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1863 __ Time guns
Comment : The Universal Private Telegraph Company, even from its first years, was not just a provider of communications - as its presence at the International Exhibition of 1862 at South Kensington shows. The influence of Charles Wheatstone was overwhelming; of course the Company displayed to the audience two of Wheatstone’s Universal telegraphs, but it also included and offered for sale examples of immensely advanced technology; his automatic printing telegraph – which it claimed could print 500 code-characters a minute; his magnetic clock connected with several other small clocks; alarm and “exploding” bells worked by electricity; and a magnetic register or telemeter, showing the number of persons passing through the doors and turnstiles of the exhibition. The “exploding” bells were actually Wheatstone’s magnetic exploder for detonating explosive charges; it was widely demonstrated in the 1860s letting-off small fireworks and flares, being adopted by the Army for demolitions in 1861. Commencing in 1863 the Universal Private Telegraph Company installed a series of ‘time guns’ in Newcastle, Glasgow and Belfast. These sounded the hour at one o’clock each day based on an electric time signal from the Observatory at Edinburgh, Scotland. [...] In Newcastle, from August 17, 1863, the Universal Private Telegraph Company, at the instance of Nathaniel Holmes, took a time-signal from Royal Observatory, Edinburgh in Scotland, off the Magnetic Telegraph Company’s circuits and used Wheatstone’s magnetic exploders, rather than galvanic batteries, in its office at one o’clock each day to ignite the charges of “time-guns” at the Old Castle in the city and at Barrack Hill several miles away in North Shields, signalling the precise hour of the day as a public service. Prof Piazzi-Smyth, the Astronomer-Royal for Scotland, who introduced the very first electrically-controlled time-gun in Edinburgh in 1861, stated in November 1864 that his Observatory “looked on (Holmes) as the inventor of the distant time gun system”. The Company provided three more time-guns in Scotland: at St Vincent Place, Glasgow on October 29, at Broomielaw, Glasgow on November 10, and at Greenock on the Clyde on November 21, 1863. However all of these were abandoned in November 1864 at the insistence of the Electric Telegraph Company who objected to the use of the Magnetic’s circuits, and who wanted to install its own time-balls regulated from Greenwich. A temporary time-gun was set up by the Company in the yard of the Orphan Asylum in Sunderland on August 26, 1863 to fire off at one o’clock each day in celebration of the annual meeting of the British Association for the Advancement of Science in that city. The reaction of the orphans is not recorded. The Company established a time-gun at the entrance to the basin in Dundee harbour in Scotland on December 23, 1863 for a short period. Its last time-gun was introduced in Belfast in Ireland at the invitation of the Chamber of Commerce in 1865. It, too, was connected by a circuit to Edinburgh Observatory and was installed by the Company at the Harbour Office. The gun fired daily at 1 o’clock Greenwich time as part of the Chamber’s campaign to have time uniformity with Britain. (Steven Roberts, “Distant Writing - A History of the Telegraph Companies in Britain between 1838 and 1868”, 2010)One day, a coalminer from some distant part of Durham, who had never heard of such things as time-guns, was passing across Newcastle Bridge, when he was startled by the sudden roar of the gun just above him. Amazed, he asked a passenger “what that was,” who replied that it was “one o’clock.” “One o’clock!” exclaimed the miner; “I’m very glad I were not here at twelve.”. (In “Mechanics’ Magazine” 1864)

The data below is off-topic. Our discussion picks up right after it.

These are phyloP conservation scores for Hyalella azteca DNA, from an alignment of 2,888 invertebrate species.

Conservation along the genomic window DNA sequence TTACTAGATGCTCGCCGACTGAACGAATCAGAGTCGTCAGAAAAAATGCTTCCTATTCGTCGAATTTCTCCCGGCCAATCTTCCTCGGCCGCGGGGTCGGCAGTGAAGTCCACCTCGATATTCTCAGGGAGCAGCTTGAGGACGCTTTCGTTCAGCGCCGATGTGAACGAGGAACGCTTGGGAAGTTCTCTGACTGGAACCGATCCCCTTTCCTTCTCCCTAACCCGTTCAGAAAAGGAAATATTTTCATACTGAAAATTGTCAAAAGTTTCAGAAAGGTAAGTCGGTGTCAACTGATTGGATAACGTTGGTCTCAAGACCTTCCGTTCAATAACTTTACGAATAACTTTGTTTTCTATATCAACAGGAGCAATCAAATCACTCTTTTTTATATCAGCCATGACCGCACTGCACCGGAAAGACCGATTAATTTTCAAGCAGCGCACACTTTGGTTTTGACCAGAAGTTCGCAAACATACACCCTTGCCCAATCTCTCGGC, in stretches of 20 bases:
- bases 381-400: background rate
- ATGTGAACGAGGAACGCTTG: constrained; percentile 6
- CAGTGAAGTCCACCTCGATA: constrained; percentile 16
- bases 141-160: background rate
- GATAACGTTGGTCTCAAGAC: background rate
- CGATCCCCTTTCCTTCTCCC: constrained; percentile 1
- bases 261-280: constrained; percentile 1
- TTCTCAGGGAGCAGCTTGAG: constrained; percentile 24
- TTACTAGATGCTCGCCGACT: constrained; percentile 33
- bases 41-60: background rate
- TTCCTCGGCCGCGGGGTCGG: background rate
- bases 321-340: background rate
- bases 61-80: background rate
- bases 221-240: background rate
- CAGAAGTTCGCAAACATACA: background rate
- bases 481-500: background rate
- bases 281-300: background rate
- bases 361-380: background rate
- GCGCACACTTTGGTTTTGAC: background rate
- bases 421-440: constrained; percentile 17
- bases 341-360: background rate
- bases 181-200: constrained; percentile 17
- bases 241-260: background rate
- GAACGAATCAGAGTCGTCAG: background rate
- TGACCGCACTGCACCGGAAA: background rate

Urls : http://distantwriting.co.uk/privatetelegraphy.aspx (last visited )

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